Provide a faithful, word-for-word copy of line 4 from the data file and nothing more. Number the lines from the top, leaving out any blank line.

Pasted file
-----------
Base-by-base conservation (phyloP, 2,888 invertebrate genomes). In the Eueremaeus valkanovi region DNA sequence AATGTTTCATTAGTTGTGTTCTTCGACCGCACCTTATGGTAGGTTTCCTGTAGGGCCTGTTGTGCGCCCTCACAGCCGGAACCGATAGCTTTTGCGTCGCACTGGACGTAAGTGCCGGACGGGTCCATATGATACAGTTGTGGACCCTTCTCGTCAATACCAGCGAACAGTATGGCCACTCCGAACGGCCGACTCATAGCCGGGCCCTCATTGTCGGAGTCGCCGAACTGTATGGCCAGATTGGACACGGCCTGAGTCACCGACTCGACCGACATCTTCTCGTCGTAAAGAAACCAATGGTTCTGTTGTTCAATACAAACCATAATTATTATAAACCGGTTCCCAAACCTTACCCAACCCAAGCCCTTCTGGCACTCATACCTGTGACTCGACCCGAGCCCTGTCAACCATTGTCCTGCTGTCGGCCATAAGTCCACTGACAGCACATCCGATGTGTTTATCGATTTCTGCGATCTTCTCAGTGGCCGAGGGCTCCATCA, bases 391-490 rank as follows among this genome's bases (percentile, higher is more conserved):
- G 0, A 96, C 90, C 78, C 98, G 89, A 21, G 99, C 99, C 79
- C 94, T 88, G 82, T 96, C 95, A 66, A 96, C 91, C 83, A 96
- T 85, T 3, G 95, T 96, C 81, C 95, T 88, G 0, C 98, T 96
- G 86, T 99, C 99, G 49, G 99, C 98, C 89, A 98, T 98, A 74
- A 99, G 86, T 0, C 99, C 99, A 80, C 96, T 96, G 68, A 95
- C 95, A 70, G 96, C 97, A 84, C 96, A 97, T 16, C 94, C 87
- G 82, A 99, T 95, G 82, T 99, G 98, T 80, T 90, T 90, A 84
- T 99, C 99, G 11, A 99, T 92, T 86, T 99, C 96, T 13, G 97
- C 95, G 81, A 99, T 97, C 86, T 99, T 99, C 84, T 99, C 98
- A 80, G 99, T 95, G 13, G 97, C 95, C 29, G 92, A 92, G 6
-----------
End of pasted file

- T 85, T 3, G 95, T 96, C 81, C 95, T 88, G 0, C 98, T 96